Record Display for the EPA National Library CatalogRECORD NUMBER: 41 OF 198
|Main Title||Ecological Connectivity among Tropical Coastal Ecosystems [electronic resource] /|
|Subjects||Environmental sciences ; Animal ecology ; Endangered ecosystems ; Aquatic biology ; Marine Sciences|
|Collation||XIII, 615 p. online resource.|
Due to license restrictions, this resource is available to EPA employees and authorized contractors only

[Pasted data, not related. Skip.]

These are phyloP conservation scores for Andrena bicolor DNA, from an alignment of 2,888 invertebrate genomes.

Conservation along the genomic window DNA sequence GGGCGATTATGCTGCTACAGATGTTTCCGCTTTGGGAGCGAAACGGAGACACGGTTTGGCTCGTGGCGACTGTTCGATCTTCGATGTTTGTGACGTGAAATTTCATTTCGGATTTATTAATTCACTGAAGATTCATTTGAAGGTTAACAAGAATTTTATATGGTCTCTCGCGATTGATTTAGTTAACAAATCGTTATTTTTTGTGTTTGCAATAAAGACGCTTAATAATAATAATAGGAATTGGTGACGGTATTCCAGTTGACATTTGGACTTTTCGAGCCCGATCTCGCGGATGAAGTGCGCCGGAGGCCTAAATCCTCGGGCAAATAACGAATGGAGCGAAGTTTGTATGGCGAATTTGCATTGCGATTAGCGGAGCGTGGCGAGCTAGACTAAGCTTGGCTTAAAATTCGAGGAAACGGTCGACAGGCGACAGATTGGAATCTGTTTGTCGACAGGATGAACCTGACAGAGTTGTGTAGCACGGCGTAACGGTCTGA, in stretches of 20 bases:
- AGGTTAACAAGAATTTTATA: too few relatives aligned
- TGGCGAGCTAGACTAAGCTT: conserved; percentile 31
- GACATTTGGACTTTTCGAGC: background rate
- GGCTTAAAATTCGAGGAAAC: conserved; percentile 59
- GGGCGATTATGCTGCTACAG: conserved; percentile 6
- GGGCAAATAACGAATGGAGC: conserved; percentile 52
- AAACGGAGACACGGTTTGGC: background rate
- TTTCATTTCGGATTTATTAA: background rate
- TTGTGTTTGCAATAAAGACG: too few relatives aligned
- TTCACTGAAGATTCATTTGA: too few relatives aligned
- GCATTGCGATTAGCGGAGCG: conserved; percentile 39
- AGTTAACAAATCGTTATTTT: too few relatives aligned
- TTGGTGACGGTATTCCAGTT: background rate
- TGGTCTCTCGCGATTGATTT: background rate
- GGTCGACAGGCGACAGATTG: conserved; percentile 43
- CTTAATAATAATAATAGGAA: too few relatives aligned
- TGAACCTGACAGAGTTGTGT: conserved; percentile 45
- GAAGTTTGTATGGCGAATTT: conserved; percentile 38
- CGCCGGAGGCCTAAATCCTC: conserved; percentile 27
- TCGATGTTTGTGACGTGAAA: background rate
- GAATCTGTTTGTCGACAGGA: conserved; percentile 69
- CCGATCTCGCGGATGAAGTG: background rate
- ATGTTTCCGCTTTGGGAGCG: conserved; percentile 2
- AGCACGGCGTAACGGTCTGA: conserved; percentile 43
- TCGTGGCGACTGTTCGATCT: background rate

1: Biogeochemical linkages -- Nitrogen and Phosphorus Exchange Among Tropical Coastal Ecosystems -- Carbon Exchange Among Tropical Coastal Ecosystems -- 2: Ecological linkages -- Dynamics of Reef Fish and Decapod Crustacean Spawning Aggregations: Underlying Mechanisms, Habitat Linkages, and Trophic Interactions -- The Senses and Environmental Cues Used by Marine Larvae of Fish and Decapod Crustaceans to Find Tropical Coastal Ecosystems -- Mechanisms Affecting Recruitment Patterns of Fish and Decapods in Tropical Coastal Ecosystems -- Habitat Shifts by Decapods-an Example of Connectivity Across Tropical Coastal Ecosystems -- Diel and Tidal Movements by Fish and Decapods Linking Tropical Coastal Ecosystems -- Living in Two Worlds: Diadromous Fishes, and Factors Affecting Population Connectivity Between Tropical Rivers and Coasts -- Evaluation of Nursery function of Mangroves and Seagrass beds for Tropical Decapods and Reef fishes: Patterns and Underlying Mechanisms -- Sources of Variation that Affect Perceived Nursery Function of Mangroves -- 3: Tools for studying ecological and biogeochemical linkages -- Tools for Studying Biogeochemical Connectivity Among Tropical Coastal Ecosystems -- Tools for Studying Biological Marine Ecosystem Interactions-Natural and Artificial Tags -- A Landscape Ecology Approach for the Study of Ecological Connectivity Across Tropical Marine Seascapes -- 4: Management and socio-economic implications -- Relationships Between Tropical Coastal Habitats and (offshore) Fisheries -- Conservation and Management of Tropical Coastal Ecosystems. Mangrove forests, seagrass beds, and coral reefs are circumtropical ecosystems that are highly productive, and provide many important biological functions and economic services. These ecosystems cover large surface areas in the shallow tropical coastal seascape but have suffered from serious human degradation, especially in the last few decades. Part of their diversity, productivity, and functioning seems to be based on their juxtaposition. Especially in the last decade significant advances have been made on new insights into their ecological connectivity. This authoritative book provides a first-time comprehensive review of the major ecological interactions across tropical marine ecosystems that result from the mutual exchange of nutrients, organic matter, fish, and crustaceans. A group of leading authors from around the world reviews the patterns and underlying mechanisms of important biogeochemical and biological linkages among tropical coastal ecosystems in 15 chapters. Included are chapters that review cutting-edge tools to study and quantify these linkages, the importance of such linkages for fisheries, and how tropical ecosystems should be conserved and managed for sustainable use by future generations. The book uses examples from all over the world and provides an up-to-date review of the latest published literature. This book is a 'must read' for professionals working on the conservation, management, and ecology of mangrove, seagrass and coral reef ecosystems.